- The Washington Times - Monday, December 5, 2022

Oregon has seen an enormous spike in gun sales over the past month as the state prepares for tight new gun regulations that are set to take effect Thursday.

Oregon State Police (OSP) said last week that the state’s Firearms Instant Check System “has experienced unprecedented volumes of firearms transactions never seen before in the program’s 26-year history” as residents rush to get their hands guns before a stringent permit-to-purchase system goes live on Dec. 8.

The average daily number of background checks went from 900 to 3,355 since voters narrowly approved Measure 114 with 50.7% of the vote last month, according to Oregon Public Broadcasting. Background checks are used to gauge the number of guns in the state since firearm sales aren’t tracked in Oregon.



The new law will require residents to pay for a $65 permit from their local law enforcement office that involves fingerprinting and training before being able to purchase a gun, and it also bans the sale of magazines that hold more than 10 rounds of ammunition. Each gun purchase will also require a new background check and each permit must be renewed every five years.

People who have purchased a gun but are still awaiting their background check approval come Thursday will need to submit a permit application in order to complete their transaction, according to state police.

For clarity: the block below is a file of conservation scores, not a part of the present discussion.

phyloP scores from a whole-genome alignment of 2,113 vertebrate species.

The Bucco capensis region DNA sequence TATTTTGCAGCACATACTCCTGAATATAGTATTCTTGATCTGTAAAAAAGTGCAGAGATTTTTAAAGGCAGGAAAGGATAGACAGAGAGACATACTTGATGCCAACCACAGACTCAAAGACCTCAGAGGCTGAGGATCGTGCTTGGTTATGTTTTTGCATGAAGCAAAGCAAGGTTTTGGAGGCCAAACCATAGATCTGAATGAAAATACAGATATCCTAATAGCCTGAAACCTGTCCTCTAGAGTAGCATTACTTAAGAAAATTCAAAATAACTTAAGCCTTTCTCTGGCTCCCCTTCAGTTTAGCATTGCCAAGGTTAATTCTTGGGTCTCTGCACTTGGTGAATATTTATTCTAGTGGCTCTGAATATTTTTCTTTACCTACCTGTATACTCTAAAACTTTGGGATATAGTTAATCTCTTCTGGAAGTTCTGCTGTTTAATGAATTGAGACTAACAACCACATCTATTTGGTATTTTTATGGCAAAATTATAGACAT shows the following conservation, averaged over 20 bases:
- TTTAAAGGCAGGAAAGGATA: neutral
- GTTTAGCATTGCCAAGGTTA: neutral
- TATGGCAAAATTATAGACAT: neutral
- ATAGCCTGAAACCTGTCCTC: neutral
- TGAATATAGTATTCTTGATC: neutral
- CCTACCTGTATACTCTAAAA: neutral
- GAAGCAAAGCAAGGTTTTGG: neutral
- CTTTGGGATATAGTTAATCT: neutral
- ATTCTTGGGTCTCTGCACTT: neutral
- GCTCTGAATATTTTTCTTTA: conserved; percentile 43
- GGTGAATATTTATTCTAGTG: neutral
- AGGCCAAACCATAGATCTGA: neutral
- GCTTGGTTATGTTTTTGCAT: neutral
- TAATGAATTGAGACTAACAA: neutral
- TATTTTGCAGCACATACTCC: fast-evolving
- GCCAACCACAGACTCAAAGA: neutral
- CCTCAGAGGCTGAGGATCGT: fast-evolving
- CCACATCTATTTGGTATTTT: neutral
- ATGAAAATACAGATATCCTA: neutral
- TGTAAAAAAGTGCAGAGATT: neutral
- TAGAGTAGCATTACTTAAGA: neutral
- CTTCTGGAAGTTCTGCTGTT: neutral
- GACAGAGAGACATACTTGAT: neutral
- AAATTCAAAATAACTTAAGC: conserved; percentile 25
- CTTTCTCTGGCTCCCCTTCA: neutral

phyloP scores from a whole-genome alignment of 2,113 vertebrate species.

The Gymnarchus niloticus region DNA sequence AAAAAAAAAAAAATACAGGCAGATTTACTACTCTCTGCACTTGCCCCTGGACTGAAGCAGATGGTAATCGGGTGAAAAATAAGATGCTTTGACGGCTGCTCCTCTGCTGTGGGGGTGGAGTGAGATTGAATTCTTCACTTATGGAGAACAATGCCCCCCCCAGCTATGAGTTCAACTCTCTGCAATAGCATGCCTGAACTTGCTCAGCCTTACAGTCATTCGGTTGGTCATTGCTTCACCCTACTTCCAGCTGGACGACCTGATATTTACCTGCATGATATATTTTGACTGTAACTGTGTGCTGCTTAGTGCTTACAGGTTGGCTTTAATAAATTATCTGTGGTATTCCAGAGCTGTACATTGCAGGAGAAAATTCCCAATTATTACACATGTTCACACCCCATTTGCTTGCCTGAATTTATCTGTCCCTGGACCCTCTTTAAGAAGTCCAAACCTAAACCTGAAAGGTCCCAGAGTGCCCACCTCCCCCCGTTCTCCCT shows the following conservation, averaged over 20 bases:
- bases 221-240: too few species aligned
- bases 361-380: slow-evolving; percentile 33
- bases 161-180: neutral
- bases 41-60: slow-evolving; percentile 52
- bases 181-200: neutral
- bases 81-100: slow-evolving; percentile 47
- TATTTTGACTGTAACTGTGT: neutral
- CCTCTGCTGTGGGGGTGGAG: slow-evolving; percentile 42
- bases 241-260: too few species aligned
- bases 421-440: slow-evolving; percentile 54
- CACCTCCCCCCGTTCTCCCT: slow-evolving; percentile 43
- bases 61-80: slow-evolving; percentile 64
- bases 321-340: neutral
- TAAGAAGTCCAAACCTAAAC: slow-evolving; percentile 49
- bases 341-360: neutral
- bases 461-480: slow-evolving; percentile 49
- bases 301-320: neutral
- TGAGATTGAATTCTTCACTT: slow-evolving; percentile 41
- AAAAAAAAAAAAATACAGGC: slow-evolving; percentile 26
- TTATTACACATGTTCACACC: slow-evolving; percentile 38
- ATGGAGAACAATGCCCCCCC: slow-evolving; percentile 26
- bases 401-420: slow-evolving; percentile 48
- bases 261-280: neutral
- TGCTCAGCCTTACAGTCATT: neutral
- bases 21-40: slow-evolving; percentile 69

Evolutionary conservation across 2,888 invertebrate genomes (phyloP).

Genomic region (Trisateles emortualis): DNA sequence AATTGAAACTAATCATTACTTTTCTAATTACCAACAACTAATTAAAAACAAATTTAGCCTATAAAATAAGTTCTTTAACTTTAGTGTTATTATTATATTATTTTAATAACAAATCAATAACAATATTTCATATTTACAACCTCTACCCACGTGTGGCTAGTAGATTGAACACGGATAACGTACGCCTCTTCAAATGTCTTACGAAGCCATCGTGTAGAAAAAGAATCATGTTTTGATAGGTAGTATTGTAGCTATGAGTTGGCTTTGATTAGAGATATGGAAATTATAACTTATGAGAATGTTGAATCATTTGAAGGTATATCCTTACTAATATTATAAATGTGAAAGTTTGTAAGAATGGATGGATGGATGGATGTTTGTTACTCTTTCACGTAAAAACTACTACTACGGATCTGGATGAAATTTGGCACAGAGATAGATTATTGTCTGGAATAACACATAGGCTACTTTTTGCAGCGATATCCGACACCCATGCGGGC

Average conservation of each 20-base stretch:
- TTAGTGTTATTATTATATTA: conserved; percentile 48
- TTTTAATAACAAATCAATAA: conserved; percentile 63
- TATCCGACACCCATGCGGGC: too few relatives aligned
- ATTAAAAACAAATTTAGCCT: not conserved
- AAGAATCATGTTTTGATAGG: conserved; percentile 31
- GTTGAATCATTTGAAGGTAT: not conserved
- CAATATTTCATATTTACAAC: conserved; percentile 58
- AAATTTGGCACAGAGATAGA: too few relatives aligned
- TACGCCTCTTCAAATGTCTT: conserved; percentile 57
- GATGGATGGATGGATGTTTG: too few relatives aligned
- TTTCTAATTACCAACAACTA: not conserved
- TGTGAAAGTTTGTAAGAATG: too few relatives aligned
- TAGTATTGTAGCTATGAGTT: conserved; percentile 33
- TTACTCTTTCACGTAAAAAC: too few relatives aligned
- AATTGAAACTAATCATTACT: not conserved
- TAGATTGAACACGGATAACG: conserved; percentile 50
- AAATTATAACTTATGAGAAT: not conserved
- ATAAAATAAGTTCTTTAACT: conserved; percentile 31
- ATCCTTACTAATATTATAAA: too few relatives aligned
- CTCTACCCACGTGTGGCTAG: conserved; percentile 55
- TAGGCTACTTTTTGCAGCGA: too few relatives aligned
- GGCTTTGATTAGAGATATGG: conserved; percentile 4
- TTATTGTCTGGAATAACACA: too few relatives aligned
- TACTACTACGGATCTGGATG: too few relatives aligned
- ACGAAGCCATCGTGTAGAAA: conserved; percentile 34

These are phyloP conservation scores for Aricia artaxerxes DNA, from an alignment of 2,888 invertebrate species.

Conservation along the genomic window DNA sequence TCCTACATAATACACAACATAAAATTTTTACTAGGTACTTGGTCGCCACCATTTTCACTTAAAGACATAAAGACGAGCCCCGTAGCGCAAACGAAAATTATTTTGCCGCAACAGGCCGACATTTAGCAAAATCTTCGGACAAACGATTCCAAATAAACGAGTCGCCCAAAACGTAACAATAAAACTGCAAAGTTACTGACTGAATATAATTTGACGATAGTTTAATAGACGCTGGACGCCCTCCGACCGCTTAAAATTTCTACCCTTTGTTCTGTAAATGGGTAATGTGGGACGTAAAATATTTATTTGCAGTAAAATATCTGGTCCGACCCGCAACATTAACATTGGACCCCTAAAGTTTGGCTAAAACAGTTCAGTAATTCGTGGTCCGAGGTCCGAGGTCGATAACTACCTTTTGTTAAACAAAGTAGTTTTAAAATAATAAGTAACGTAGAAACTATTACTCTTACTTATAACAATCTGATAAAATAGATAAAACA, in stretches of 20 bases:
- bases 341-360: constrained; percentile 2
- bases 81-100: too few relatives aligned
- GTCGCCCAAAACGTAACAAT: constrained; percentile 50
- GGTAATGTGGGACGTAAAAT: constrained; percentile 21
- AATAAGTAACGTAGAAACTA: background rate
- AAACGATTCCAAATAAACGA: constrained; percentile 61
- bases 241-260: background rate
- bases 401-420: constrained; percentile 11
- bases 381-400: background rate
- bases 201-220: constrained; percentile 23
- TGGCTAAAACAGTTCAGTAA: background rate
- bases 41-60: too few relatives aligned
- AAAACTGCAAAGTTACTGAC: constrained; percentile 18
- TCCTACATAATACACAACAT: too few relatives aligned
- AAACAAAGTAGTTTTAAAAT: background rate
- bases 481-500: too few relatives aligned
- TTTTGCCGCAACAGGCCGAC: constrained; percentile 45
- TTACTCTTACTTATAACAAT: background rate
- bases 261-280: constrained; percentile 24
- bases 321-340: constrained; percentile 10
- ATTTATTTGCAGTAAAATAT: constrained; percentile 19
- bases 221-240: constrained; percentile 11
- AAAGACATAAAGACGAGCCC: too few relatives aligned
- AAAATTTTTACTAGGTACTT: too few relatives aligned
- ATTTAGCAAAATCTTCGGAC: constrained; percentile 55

But OSP admitted that they have yet to develop a program or implement technology for the new system in the month they were given to do so, meaning permit applications will be handled with a manual paper process until then.


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Legal challenges have said the new law curtails Oregonians’ Second Amendment rights, with one Portland-area gun store owner telling Fox News Digital that the lack of a formal system to process permit applications will effectively halt gun sales altogether.

“If there is not an injunction before the morning of [Dec. 8], that will mean there will be no gun sales on the eighth to Oregonians,” Northwest Armory owner Karl Durkheimer told the network.

Mr. Durkmeier told Fox News that he expected gun sales to be put on hold for the next year while the state works to get its system up and running.

• Matt Delaney can be reached at mdelaney@washingtontimes.com.

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